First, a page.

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Tuesday, April 19, 2011

SOWA Launches New Identity

In the position of president of the South Okanagan Wineries Association, or SOWA, you will find one of the most mature and grounded 25 year olds that you're likely ever to meet. Tim Martiniuk is the son of respected longtime grower Lanny Martiniuk and one half of the Tim and Jay Show when in the company of his winemaking twin brother. Tim is the public face of the family business that includes a boutique winery, vineyards and a nursery which he represents with the demeanor of someone who grew up in a family where children aren't coddled and are clearly encouraged to take on responsibility. It's a testament to his ability and passion for the industry that his peers have voted him to represent the interests of the association's wide range of members that include small family firms like the Martiniuk's Stoneboat Vineyards and large conglomerate-owned wineries like Jackson-Triggs Okanagan Estate.

The goal of SOWA is to promote the area's wine industry beyond simplistic non-SOWA efforts such as erecting a sign that claims Oliver as the "Wine Capital of Canada". The new message, as unveiled by the young SOWA president at the recent media diner of the 2011 Banee Wine Festival, is one of a sense of place - the uniqueness of the region's desert climate, which enjoys the most sun exposure in any of BC's grape-growing regions, and the diversity within the region as represented by the three benches: the Golden Mile, the Black Sage and the Osoyoos Lake benches.

The plan is to distinguish the region within BC with the help of some new branding material (colourful new logos and wine routes) and with the use of the new "Oliver Osoyoos Wine Country" moniker to promote a geographical identity. The message is solid, now the work to execute the vision begins.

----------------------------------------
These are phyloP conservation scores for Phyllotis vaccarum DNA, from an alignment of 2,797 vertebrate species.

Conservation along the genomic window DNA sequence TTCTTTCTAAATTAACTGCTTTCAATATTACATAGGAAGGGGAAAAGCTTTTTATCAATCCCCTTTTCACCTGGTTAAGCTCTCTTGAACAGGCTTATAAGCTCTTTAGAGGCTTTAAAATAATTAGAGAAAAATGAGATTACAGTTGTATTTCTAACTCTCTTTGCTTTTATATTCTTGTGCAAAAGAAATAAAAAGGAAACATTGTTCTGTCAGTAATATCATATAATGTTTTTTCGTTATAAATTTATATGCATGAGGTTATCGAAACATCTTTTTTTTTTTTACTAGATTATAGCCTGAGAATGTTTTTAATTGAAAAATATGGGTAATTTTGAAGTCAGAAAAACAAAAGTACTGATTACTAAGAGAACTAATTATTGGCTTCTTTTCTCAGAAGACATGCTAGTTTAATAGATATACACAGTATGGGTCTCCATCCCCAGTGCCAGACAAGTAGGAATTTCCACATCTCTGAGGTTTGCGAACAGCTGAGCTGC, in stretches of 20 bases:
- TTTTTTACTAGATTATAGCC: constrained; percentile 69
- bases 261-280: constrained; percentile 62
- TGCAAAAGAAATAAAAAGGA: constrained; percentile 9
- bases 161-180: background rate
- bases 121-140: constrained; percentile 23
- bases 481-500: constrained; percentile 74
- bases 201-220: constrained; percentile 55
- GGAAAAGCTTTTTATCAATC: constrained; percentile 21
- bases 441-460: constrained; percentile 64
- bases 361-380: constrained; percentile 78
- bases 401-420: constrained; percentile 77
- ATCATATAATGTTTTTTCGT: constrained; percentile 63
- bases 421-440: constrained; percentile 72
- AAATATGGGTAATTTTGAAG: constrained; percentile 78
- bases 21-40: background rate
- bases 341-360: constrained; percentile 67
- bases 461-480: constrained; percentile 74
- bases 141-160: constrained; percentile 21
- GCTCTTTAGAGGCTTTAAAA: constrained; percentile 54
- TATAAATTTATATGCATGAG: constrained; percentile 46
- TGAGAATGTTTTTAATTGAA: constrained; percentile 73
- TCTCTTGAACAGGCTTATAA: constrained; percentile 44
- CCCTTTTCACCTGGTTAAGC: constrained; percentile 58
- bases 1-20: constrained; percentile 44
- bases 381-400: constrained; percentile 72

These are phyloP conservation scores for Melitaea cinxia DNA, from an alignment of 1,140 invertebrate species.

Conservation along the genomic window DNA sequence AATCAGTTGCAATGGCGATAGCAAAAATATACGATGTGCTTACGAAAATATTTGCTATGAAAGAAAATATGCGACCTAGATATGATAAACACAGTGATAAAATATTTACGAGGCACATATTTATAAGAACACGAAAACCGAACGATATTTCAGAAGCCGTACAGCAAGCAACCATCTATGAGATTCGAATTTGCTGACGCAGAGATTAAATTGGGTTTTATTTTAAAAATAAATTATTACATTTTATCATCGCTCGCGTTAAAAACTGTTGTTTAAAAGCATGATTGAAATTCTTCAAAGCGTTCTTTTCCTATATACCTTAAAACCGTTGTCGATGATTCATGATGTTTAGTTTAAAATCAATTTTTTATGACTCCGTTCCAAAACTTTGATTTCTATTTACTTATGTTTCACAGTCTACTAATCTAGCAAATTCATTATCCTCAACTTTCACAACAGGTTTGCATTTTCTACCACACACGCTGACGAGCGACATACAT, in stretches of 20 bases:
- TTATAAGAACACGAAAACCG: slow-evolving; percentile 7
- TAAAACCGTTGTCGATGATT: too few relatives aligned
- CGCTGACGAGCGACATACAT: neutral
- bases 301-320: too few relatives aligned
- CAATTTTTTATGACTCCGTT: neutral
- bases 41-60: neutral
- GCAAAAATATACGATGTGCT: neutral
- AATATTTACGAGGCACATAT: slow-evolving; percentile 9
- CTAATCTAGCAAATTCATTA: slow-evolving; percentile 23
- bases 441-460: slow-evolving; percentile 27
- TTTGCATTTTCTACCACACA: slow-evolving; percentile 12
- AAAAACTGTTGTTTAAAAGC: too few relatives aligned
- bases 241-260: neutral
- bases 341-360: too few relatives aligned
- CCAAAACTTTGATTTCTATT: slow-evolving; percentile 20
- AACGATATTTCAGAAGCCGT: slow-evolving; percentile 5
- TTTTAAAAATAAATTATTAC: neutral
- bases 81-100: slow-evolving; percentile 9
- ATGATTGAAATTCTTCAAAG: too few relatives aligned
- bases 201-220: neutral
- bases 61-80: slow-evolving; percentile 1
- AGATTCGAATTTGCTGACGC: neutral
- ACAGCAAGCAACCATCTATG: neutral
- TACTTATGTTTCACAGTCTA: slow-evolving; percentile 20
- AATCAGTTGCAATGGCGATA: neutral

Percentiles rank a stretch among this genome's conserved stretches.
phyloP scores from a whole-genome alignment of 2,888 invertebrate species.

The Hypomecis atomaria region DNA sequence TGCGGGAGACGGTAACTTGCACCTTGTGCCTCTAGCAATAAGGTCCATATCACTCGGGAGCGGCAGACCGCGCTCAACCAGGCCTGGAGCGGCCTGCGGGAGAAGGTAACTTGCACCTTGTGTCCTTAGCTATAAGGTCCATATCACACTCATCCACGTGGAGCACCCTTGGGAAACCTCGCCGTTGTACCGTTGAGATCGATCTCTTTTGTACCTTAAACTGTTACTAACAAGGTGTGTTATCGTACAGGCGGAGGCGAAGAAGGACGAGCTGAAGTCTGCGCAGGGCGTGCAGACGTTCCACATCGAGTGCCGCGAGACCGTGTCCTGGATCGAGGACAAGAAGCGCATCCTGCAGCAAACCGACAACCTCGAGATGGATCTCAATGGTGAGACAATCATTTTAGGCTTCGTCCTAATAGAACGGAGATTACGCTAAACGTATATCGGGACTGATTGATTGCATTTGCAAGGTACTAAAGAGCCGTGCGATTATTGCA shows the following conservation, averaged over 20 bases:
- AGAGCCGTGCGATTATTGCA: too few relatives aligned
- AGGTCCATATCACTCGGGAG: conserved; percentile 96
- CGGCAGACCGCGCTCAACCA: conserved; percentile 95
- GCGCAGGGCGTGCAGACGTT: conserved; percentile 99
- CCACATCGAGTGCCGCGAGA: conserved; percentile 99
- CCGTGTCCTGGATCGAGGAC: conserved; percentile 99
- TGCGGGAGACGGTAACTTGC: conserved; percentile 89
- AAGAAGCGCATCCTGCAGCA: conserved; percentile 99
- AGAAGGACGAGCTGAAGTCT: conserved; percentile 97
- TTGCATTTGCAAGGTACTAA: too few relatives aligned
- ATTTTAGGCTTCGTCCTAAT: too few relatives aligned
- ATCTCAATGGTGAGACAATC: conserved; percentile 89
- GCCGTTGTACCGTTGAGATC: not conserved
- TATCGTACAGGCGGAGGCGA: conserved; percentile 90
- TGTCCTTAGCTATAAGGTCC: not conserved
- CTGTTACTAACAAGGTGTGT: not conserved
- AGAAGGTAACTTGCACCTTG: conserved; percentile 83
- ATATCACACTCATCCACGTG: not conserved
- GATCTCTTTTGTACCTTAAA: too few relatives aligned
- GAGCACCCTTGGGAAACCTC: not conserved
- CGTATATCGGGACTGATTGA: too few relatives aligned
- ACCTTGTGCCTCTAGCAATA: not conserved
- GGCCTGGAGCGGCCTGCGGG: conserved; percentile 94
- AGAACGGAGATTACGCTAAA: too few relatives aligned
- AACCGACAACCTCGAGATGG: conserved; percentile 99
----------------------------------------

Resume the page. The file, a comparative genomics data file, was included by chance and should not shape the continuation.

The reality is that membership in the SOWA is voluntary and currently excludes some influential wineries. Recruiting new and former member wineries will go a long way to ensure the message stays on point and has a consistent delivery. The push for a geographical identify must also be represented in the product. Many south Okanagan wines are produced using fruit from more than one of the region's benches and this fact is not always communicated properly on the label. It could be argued that a wine's provenance is only of interest to few, but when climatic diversity is paramount to the uniqueness of a region, where the wine comes from becomes more than anecdotal. Tasting room comparisons between vineyard specific bottlings of the same varietal has been a success in Niagara where the practise is more commonplace. Terroir transmitting Cabernet Franc seems a likely candidate for the Oliver Osoyoos region, but acreage is low and ultra small-lot releases are not always economically viable.

Tim Martinuik has his work cut out for him. He will be wise to foster co-operation and a true partnership between the family-run wineries and the large corporate wineries as it will be essential to the success of the region as a whole. In today's tough economy a home-grown industry has one small advantage that associations like SOWA can leverage; many BC (and Alberta) families will be looking for more vacation options at home in Canada over the next few years rather than traveling abroad. Partnering with local hospitality businesses and city councils to make it easier for families to choose the staycation option is a likely next step. Perhaps changing the sign in Oliver to read "Wine Touring Capital of Canada" would be a good start.
 - Liam Carrier ©copyright 2011 IconWines.ca

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